There are many reasons to visit Japan’s shrines. They are, of course, religious sites, often dedicated to particular guardian gods or to receiving prayers for particular purposes. The shrine structures themselves are often of architectural interest and many are located on sites of great natural beauty, often selected based on principles of geomancy. The most ancient of shrines are also often associated with particular events in Japan’s history.
Udo Shrine, on the coast of Miyazaki south of Aoshima, ticks all of those boxes.
The shrine is the setting for one of Japan’s origin myths, the birth of Ugayafukiaezu, father of Japan’s mythical first emperor, Jimmu (711BC-585BC). As such, it is particularly associated with safe birth and healthy children. The shrine is also associated with protecting sailors and those who work on the water, but that is more likely related to its seaside location than its legendary origins.
The legend of Ugayafukiaezu’s birth is particularly interesting. His father was Hoori, also known as Yamasachi-hiko, a god of hunting. One day, Hoori and his brother Hoderi, also known as Umisachi-hiko, a god of fishing, decided to temporarily swap roles. Hoori, unfamiliar with fishing techniques, managed to lose his brother’s most prized fishhook. Vowing to retrieve it for his brother, Hoori plunged into the sea, where he found the world of Ryujin, the dragon-like god of the sea. He soon fell in love with Ryujin’s beautiful daughter, Princess Toyotama.
In his ardor, Hoori briefly forgot his earthly home, and the couple lived happily in an undersea palace. Eventually, though, Hoori became homesick, so he and the now-pregnant Toyotama returned to Kyushu. When the time came to give birth, Toyotama found a cave in a seaside cliff on the southeast coast of Miyazaki and began to build a "birthing hut" of cormorant feathers inside. As a creature of the sea, Toyotama would have to assume her true form (a kind of cross between a dragon and a crocodile) while giving birth, something she did not want Hoori to see. So she made him promise that he would not peek at her while she was giving birth. Alas, Hoori broke his promise. When Toyotama realized, she fled back to the sea in shame, leaving her newborn son, Ugayafukiaezu, in the cave. (For what it’s worth, the name Ugayafukiaezu roughly translates to “broken promise of cormorant feathers and thatch”.)
Udo Shrine is built inside that cave, a unique and fascinating location.
The cave is in a rocky cliff, about three stories above the jagged Nichinan coast. It is accessed by stairs leading down about three stories from the rest of the shrine grounds above. (There is no special access for mobility impaired visitors.) The cave is dominated by the ornately decorated red lacquer shrine building, but it is large enough to hold a number of smaller shrines as well. Visitors can walk all the way around the main shrine building to get a feel for the size of the cave.
Don’t miss a distinctive rock formation at the back of the cave, also associated with Ugayafukiaezu’s first days. According to the legend, when Toyotama fled back to the sea, leaving her new-born son behind, she caused milk to flow from two breast-shaped rocks at the back of the cave to provide her baby with sustaining nourishment. Those rock formations, from which milky-colored, mineral-laden water does drop occasionally, are signposted deep in the cave.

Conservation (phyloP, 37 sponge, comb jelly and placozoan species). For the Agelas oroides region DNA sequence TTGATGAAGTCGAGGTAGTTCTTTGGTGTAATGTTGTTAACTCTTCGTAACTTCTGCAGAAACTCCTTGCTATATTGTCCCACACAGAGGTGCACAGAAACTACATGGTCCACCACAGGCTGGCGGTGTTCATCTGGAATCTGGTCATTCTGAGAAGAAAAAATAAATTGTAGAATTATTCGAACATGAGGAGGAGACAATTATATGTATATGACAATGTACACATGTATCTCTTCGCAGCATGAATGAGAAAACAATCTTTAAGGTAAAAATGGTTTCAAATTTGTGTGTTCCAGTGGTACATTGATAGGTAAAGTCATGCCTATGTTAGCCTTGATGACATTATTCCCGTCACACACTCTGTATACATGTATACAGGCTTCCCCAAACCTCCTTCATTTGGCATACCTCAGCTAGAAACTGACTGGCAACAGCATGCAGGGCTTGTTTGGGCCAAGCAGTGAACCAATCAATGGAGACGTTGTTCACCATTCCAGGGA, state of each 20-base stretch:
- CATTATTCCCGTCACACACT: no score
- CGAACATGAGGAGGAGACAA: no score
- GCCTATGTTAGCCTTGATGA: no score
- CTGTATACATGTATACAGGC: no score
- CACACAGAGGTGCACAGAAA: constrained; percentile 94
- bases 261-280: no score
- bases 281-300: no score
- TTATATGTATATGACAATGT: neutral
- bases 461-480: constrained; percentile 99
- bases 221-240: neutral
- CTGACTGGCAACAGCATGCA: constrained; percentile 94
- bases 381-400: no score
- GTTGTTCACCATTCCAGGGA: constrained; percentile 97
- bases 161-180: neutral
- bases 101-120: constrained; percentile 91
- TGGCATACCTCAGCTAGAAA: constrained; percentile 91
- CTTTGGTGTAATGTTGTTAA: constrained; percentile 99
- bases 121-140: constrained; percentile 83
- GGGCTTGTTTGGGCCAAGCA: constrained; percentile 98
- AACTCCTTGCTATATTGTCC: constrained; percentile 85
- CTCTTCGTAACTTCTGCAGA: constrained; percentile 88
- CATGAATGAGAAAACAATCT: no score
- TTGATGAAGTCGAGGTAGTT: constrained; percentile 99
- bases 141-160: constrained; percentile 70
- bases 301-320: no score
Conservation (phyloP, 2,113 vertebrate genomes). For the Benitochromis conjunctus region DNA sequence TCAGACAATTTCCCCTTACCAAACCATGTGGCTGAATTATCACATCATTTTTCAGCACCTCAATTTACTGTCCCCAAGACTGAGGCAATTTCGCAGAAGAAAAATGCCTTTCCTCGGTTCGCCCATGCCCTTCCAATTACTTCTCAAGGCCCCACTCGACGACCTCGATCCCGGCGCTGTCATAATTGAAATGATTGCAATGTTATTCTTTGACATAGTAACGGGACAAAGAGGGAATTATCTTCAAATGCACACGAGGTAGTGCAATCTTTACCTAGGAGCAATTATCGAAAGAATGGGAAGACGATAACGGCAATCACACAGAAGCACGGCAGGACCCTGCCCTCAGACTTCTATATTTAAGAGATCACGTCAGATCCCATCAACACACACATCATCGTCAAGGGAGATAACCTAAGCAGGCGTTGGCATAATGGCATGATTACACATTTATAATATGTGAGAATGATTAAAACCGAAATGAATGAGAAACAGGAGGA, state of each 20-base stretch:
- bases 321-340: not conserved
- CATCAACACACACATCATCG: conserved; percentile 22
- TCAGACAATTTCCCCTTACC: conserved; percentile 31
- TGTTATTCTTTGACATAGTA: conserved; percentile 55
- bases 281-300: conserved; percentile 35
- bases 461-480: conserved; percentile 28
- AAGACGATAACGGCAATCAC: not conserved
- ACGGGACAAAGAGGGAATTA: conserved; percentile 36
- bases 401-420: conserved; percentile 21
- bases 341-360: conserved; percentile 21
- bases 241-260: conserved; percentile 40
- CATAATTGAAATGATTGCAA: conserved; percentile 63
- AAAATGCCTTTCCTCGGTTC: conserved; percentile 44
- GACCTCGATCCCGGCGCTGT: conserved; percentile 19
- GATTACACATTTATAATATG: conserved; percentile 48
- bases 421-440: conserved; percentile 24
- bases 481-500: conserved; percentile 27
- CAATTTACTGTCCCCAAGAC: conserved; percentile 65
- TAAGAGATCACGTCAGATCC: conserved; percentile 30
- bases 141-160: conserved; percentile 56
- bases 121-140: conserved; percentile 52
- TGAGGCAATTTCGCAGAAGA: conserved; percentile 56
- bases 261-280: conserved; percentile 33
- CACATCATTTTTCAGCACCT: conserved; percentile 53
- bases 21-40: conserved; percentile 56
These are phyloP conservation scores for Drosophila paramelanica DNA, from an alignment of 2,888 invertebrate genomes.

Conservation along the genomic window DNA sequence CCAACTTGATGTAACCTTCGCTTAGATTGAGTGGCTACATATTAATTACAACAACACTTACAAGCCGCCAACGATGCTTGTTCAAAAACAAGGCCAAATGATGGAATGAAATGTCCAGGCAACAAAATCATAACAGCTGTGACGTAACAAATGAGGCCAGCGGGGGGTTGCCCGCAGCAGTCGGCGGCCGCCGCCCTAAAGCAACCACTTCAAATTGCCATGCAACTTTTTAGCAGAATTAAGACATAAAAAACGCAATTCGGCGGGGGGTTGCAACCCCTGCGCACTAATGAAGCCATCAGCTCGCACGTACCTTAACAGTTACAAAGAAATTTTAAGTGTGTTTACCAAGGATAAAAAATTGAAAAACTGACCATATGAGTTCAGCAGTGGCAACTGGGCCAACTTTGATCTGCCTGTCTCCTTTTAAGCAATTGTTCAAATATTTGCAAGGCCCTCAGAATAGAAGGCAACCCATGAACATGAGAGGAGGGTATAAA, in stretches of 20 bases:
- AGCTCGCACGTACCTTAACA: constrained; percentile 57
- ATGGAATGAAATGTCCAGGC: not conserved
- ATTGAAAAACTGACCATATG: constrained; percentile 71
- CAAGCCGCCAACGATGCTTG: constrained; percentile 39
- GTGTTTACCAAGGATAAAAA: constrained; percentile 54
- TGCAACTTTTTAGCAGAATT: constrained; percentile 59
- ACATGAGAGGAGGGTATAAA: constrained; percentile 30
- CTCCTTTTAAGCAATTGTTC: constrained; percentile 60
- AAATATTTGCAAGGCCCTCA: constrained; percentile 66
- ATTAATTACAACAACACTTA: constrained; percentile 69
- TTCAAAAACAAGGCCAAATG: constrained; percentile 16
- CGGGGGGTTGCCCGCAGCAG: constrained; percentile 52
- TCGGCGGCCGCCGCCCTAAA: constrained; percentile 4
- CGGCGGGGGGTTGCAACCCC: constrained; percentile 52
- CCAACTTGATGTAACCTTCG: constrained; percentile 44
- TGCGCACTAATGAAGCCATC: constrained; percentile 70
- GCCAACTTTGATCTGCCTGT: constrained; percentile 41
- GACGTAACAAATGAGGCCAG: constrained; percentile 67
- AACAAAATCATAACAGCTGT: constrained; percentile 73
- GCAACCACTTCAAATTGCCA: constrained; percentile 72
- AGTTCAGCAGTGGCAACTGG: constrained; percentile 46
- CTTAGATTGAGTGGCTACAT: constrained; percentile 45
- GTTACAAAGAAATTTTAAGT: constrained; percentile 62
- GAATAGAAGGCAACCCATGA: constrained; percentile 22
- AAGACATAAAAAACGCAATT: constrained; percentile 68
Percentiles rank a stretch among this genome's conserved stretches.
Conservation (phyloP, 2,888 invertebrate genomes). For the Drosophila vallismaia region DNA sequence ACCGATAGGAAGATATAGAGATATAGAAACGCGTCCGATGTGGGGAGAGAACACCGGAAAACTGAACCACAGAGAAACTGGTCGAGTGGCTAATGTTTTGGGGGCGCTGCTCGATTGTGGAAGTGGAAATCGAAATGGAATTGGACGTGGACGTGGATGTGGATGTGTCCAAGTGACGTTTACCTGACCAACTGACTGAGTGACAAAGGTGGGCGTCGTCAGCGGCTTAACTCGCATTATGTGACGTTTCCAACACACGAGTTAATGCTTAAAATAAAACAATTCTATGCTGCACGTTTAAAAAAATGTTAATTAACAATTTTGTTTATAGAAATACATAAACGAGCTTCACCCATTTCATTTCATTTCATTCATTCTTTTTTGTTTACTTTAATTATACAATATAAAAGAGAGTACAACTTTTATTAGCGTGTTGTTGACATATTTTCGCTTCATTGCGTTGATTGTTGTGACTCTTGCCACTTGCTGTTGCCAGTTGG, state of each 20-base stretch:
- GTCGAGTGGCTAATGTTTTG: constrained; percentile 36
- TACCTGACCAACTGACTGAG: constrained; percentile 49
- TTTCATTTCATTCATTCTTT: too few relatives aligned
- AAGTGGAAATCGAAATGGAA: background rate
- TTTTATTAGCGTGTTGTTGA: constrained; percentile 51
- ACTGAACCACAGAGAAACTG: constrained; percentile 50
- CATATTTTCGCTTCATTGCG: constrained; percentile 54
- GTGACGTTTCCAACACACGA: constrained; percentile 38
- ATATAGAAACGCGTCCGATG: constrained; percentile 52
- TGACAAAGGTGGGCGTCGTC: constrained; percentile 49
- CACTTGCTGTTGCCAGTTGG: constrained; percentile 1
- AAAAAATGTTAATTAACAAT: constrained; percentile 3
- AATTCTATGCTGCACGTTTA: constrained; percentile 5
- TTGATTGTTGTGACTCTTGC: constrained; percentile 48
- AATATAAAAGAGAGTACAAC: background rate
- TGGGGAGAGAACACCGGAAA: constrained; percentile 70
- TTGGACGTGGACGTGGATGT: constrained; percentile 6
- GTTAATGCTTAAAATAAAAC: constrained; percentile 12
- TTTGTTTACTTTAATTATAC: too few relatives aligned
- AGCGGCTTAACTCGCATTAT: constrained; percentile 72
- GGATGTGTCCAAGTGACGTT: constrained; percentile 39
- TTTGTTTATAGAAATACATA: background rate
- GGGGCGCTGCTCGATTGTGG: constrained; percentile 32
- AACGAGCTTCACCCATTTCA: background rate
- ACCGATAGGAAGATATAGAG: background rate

A popular activity while at Udo Shrine is to try to throw a marble-sized ceramic ball on which is stamped the Japanese character for luck into a rope ring arranged on a boulder on the cliff below the cave. Five tries for 100 yen. Men throw with the left hand and women with the right. If the ball stays inside the ring, the thrower's prayer/wish will be granted.
The boulder resembles a turtle shell, which is significant because Toyotama is sometimes conflated with Otohime, a princess who appears in the Japanese folktale of Urashima Taro, a story that contains features similar to those of Rip Van Winkle and Pandora's Box. Urashima Taro was a fisherman who rescued and released a turtle that was being teased by some children on the beach. The grateful turtle offered to take Urashima Taro to the famous underwater Dragon Palace, where he met Otohime. When Urashima Taro became homesick and wanted to leave the Dragon Palace, Otohime gave him a mysterious box which he was told never to open. Although Urashima Taro had only been a few days in the Dragon Palace, when he returned home, years had passed and nothing was familiar. In frustration, he pried open the mystery box and in a puff of smoke was turned into an old man.
Another curious feature of the shrine is the popularity of rabbit images. A helpful shrine priest suggested to me that it may be because the Japanese word for rabbit begins with the same "u" sound as the Japanese word for cormorant, which forms part of the name of the shrine. That wordplay is perhaps combined with the fact that rabbits are a symbol of fertility, in keeping with the popularity of the shrine as a place to pray for healthy children.
Udo Shrine is most easily accessed from Miyazaki city by private car, and there is also bus service (about 70 minutes) from central Miyazaki as well as from Miyazaki Airport. The bus stops at Aoshima, making it easy to combine the two destinations in a single trip.
Vicki L Beyer, a regular Japan Today contributor, is a freelance travel writer who also blogs about experiencing Japan. Follow her blog at jigsaw-japan.com.© Japan Today